It’s the quintessential West Aussie coffee order that some argue is really just a double-shot latte!
Native to Western Australia, the freshwater crayfish is prized for its sweet, delicate flavour.
Marron fishing has long been a WA tradition but due to its popularity, recreational fishing is now tightly-controlled with a limited season in which permits are required and minimum sizes enforced.
Lying off the Exmouth coastline, this World Heritage-listed site is a local bucket-list destination.
Spot dolphins, manta rays, turtles, humpback whales and whale sharks at different times of the year, with snorkelling tours bringing you up close and personal with the local marine life.
Each year, WA averages nine hours of sun each day – which may explain our love for picnics and barbecues.
Fill up the esky and head to one of the many local barbecues or picnic spots in WA.
Looking for barbecue recipe inspo? We’ve got you covered.
Lake Hillier maintains a bright pink all year round while the pink hues at Hutt Lagoon fluctuate in vibrancy throughout the year.
The quokka has achieved worldwide celebrity status, with a quokka selfie now a must-have during any visit to Rottnest Island.
Known as the world’s happiest animal, quokkas are native to WA with the largest population living on Rotto.
Did you know? Rottnest has the quokka to thank for its name. In 1696, a Dutch sea captain mistook them for giant rats and named the island ‘Rotte nest’, after the Dutch word Rattenest, meaning ‘rat nest’.
Red and Green Kangaroo Paw
The striking flower is our State’s floral emblem. It gets its name from the cluster of flowers that resembles the forepaw of a kangaroo.
It’s one of the many stunning wildflowers that can be found on the hiking and wildflower trails throughout WA.
The oldest living creatures on Earth may not look like what you pictured.
Hamelin Pool in Shark Bay is one of only two places in the world to see living stromatolites – dating back 3.5 billion years.
Tin Horse Highway
It’s a 15km stretch of road paved with equine sculptures made out of, you guessed it, tin.
Swing by for a look on your way to Wave Rock and appreciate the creativity of Kulin locals in promoting the annual Kulin Bush Races.
Useless Loop, Shark Bay
A French navy officer coined the term Useless Harbour after mistakenly thinking a large sandbar was blocking ship access.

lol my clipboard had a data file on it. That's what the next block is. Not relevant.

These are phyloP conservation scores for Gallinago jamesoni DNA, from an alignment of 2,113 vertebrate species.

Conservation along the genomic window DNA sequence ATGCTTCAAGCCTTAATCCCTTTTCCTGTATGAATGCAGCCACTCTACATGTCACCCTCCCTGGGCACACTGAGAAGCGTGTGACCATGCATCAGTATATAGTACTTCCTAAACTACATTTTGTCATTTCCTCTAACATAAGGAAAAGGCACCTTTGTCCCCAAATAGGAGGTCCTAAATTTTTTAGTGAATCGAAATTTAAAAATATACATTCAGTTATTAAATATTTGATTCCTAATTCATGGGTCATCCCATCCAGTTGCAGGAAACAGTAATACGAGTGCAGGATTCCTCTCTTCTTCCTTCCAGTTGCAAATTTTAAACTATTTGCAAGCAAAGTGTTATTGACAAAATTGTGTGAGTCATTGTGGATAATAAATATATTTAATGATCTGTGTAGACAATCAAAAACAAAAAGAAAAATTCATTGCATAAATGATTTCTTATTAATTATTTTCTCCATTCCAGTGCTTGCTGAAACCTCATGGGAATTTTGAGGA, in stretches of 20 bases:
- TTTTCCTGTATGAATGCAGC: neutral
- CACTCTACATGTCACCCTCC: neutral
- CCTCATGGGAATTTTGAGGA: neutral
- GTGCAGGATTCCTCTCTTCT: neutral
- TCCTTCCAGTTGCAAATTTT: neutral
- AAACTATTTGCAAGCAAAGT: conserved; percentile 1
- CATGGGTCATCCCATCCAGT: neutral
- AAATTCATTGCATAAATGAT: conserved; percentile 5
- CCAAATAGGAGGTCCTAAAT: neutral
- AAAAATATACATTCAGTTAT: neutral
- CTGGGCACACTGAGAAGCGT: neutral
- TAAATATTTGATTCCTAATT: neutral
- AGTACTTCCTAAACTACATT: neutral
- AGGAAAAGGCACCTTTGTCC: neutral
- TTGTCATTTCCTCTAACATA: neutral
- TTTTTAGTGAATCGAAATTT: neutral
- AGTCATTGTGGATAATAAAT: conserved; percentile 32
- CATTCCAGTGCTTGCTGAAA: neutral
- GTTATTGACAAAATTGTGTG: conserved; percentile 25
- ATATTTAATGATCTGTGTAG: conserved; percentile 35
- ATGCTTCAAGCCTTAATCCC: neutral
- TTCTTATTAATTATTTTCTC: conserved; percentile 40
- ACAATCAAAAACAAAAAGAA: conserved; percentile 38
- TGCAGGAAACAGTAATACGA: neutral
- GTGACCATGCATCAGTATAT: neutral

It was actually a white salt mountain offering some of the world’s purest salt, so not so useless after all. While there’s no public access, a 4WD will get you close – or see it from a scenic flight over Shark Bay.
Valley of the Giants
Between Denmark and Walpole, you’ll find the Valley of the Giants, home to the famous Tree Top Walk.
Climb 40m up into the forest canopy for a bird’s eye view of this incredibly unique tingle forest. It’ll give you the tingles.
With a name like Wave Rock, you might expect this natural wonder to be by the coastline.
But no, this multi-coloured granite rock can be found inland near the Wheatbelt town of Hyden.
This isn’t the only ‘wave rock’ you’ll find in WA either, follow the Granite Loop Trail to find another.
Xantippe Nature Reserve
It’s the only place in Australia with a name starting with ‘X’, and just three hours north of Perth it was once a thriving farming community.
Now, you might pass through this area and stop to spot wildflowers in spring.
WA’s reason to get up early on a Sunday morning.
Family and friends gather around the table while plate after plate of delicious dumplings gets trotted out.
Try making your own for a homemade Sunday brunch with a recipe from WA’s own dumpling guy.
You’ll find the Zebedee thermal pools at El Questro, a 700,000-acre station in the East Kimberley.
These springs are naturally-occurring and offer weary travellers a soothing, warm soak surrounded and shaded by Livistona and pandanus palms.
Keep telling us your A-Z of WA in the comments below and use #TrulyWA on Instagram, for the chance to feature in our social channels.